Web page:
In general, even small amounts of polyol will have an effect on your stomach. Therefore, products containing more than ten percent polyols must be labelled with a warning that excessive consumption may have a laxative effect.
Products with erythritol must also be labelled. But unlike sorbitol, xylitol and maltitol, for example, erythritol has a much smaller effect on the stomach. This is because most of it has already been absorbed in the small intestine to be passed out with urine.
Less than ten percent of erythritol finds its way to the large intestine and may be laxative. Because the amount is so small, it won’t have the same negative effects as you may get from other polyols.
So, even when it comes to the effects on your stomach, erythritol is better than other polyols.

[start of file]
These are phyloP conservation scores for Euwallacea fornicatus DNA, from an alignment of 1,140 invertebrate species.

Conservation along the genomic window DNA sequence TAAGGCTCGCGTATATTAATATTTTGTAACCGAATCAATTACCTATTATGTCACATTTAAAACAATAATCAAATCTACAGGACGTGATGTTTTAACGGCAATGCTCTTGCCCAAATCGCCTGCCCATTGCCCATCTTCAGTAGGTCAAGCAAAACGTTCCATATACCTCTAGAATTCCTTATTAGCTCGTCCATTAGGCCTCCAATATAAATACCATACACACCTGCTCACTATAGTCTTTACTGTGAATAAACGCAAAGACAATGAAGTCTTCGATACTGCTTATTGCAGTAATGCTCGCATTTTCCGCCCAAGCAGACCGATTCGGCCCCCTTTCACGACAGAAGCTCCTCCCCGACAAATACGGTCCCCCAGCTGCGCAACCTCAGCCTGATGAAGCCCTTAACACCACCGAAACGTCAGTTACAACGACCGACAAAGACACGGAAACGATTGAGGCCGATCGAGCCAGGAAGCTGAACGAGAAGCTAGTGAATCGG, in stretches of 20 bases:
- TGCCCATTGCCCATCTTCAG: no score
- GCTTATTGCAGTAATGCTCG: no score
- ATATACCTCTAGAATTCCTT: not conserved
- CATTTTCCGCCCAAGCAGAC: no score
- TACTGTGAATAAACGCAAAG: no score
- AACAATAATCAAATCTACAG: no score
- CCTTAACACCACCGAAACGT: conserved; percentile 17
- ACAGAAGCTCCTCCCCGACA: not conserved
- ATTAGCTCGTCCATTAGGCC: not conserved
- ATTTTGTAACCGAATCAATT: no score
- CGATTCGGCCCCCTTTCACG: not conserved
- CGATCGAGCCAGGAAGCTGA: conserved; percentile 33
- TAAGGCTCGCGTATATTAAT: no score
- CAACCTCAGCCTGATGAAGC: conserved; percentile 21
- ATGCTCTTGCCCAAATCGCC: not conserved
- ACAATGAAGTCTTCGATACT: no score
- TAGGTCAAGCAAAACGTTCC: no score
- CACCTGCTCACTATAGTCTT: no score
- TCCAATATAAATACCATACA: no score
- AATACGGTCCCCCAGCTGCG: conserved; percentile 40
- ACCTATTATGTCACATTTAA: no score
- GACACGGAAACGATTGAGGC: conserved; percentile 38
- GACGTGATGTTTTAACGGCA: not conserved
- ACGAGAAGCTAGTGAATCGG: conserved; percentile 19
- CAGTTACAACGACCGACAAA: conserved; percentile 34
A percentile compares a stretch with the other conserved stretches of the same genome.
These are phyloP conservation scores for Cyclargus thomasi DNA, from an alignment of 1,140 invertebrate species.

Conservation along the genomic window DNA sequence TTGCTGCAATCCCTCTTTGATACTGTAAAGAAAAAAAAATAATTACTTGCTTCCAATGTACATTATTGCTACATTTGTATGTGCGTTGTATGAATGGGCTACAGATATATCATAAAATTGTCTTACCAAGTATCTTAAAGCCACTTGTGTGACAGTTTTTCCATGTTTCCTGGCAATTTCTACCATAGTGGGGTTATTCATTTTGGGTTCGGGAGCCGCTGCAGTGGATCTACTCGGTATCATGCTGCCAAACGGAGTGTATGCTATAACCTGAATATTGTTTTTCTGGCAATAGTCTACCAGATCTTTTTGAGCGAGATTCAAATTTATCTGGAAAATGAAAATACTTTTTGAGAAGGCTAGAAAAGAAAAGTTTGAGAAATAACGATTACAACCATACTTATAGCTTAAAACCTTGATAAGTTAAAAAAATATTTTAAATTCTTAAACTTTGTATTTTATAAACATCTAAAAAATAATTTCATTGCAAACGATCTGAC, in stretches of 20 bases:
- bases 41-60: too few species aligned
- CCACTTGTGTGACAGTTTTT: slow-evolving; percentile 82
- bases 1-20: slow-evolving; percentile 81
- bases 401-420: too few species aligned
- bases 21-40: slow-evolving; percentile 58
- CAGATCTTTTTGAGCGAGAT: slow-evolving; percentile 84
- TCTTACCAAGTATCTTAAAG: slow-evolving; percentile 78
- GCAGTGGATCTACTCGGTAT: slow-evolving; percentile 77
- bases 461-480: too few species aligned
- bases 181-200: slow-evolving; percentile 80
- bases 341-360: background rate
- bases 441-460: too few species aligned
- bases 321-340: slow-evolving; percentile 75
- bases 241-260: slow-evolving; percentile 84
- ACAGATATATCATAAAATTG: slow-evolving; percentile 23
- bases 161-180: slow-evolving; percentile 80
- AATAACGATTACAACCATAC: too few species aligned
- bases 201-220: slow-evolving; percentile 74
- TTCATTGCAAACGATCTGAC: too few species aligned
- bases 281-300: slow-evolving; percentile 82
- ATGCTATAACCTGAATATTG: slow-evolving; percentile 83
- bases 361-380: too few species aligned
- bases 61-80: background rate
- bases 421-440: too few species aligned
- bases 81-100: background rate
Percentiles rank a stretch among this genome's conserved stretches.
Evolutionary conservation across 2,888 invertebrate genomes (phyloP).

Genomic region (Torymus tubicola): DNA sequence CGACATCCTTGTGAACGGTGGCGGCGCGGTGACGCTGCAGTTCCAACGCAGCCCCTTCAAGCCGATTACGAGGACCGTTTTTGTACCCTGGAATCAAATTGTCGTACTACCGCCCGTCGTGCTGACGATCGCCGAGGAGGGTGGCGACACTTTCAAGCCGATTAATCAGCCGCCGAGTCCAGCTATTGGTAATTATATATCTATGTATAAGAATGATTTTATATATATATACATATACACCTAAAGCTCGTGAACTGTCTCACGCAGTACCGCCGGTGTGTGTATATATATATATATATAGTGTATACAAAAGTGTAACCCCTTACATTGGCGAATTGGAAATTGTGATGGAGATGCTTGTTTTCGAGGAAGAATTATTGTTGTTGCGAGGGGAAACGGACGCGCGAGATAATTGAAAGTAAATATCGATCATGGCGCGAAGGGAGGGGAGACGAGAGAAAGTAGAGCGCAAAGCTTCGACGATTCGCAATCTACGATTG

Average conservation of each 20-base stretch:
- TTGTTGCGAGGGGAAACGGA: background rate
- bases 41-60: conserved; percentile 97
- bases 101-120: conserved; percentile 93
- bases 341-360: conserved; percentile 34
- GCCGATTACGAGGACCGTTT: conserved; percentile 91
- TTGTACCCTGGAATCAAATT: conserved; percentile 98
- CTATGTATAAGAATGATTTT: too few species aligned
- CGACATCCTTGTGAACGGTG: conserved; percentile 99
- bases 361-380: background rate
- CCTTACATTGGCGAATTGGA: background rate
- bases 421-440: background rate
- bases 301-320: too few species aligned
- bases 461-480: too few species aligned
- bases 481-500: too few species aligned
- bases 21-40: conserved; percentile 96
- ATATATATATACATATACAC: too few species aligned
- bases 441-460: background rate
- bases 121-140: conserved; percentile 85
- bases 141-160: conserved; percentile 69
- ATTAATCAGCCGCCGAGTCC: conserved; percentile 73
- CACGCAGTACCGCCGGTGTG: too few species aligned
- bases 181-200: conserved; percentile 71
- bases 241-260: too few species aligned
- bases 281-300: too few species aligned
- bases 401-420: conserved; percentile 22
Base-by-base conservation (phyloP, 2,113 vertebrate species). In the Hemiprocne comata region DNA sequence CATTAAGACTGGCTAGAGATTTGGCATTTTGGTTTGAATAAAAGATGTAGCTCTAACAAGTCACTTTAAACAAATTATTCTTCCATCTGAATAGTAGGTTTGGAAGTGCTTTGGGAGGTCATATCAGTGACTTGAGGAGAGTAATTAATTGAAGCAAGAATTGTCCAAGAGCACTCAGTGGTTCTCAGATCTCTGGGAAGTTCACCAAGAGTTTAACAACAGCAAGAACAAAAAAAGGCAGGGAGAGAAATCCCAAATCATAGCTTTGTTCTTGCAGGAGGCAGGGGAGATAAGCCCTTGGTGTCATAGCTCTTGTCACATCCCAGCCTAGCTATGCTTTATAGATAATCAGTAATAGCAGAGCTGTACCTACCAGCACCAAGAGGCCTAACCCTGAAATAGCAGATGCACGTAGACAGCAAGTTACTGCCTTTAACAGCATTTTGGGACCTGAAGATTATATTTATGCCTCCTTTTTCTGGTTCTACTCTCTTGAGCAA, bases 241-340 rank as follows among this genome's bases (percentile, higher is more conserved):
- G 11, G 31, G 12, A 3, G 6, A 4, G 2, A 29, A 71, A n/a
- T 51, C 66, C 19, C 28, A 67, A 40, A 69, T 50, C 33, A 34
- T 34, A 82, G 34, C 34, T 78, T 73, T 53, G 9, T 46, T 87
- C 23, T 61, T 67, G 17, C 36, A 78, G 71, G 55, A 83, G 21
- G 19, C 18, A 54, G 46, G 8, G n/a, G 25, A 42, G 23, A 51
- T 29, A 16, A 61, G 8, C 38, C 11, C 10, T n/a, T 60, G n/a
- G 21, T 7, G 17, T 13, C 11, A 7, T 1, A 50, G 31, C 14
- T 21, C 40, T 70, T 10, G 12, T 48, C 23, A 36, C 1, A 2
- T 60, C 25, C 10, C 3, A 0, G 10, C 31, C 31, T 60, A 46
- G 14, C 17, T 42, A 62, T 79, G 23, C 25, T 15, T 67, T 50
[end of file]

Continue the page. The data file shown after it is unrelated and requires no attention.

No tooth decay
But one characteristic that erythritol shares with other sugar schools is that it is not cariogenic. Polyols do not cause cavities.
Quite the opposite, some polyols can counteract cavities. Most well-known is xylitol. But erythritol also seems to have the same positive effect. Erythritol is therefore well suited for chewing gum and throat lozenges.
Research is ongoing
Much has been done to find and develop yeast that ferment glucose to erythritol more quickly and to a greater extent. But erythritol is still relatively expensive to produce. Therefore, research is ongoing to find even more efficient ways. Researchers are mainly looking at two different options.
One option aims to find bacteria, filamentous fungi and other organisms that can produce erythritol. The hope is this will make it possible to optimise production and yield.